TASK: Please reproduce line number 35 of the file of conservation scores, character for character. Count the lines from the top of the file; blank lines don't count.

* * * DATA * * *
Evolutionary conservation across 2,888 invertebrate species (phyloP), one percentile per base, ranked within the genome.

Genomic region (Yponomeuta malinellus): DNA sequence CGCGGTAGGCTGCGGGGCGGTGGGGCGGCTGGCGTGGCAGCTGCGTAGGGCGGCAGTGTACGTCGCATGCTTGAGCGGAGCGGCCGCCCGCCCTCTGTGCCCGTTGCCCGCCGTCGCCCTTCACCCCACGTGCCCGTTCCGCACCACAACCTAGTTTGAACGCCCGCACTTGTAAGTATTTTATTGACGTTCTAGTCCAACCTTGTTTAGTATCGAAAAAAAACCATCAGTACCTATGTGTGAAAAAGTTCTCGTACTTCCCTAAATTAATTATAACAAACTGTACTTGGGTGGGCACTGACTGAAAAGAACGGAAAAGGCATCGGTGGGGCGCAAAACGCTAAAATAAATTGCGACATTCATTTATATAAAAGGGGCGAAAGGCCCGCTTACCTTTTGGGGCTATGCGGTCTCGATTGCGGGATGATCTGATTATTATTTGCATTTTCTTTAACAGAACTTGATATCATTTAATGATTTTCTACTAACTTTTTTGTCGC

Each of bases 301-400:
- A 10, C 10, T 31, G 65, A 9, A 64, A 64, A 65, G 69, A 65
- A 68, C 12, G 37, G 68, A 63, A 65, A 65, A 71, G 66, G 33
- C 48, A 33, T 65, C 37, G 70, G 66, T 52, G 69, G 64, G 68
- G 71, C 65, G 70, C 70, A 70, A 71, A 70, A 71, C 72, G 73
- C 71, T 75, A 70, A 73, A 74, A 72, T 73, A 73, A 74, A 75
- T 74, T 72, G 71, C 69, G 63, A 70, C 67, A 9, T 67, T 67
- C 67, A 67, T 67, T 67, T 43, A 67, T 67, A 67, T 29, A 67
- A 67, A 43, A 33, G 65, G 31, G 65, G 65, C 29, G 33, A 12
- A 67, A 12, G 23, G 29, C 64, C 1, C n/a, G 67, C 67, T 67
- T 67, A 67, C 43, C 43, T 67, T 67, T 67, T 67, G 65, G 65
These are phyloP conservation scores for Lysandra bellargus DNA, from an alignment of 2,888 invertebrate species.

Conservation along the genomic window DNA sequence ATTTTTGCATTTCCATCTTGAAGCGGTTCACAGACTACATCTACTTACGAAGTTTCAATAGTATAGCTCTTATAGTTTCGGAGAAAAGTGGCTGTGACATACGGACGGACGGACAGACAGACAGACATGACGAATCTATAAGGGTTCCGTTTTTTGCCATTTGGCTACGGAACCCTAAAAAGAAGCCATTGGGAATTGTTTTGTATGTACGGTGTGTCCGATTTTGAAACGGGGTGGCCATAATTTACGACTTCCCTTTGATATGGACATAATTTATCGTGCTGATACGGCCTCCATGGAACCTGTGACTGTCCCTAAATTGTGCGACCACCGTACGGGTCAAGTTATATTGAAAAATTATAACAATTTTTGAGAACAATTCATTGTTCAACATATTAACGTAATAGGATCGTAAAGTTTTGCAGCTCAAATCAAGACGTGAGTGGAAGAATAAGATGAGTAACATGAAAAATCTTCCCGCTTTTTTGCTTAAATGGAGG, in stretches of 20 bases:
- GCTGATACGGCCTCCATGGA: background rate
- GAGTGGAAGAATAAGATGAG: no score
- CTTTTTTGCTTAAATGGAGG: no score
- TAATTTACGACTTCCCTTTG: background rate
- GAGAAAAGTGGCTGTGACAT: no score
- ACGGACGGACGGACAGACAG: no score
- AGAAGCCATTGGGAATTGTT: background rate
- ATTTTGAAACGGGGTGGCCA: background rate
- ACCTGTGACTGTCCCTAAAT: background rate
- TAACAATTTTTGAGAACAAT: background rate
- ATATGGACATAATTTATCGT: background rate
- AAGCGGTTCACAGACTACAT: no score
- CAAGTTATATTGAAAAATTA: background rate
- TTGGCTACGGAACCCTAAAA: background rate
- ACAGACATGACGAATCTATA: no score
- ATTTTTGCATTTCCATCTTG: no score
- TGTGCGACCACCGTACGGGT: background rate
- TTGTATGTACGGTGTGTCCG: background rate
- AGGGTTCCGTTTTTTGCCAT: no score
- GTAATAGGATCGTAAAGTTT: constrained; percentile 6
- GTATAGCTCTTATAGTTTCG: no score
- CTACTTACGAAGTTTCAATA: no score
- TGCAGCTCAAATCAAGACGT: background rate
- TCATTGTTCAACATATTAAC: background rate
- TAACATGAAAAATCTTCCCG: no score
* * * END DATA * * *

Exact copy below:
- GTAATAGGATCGTAAAGTTT: constrained; percentile 6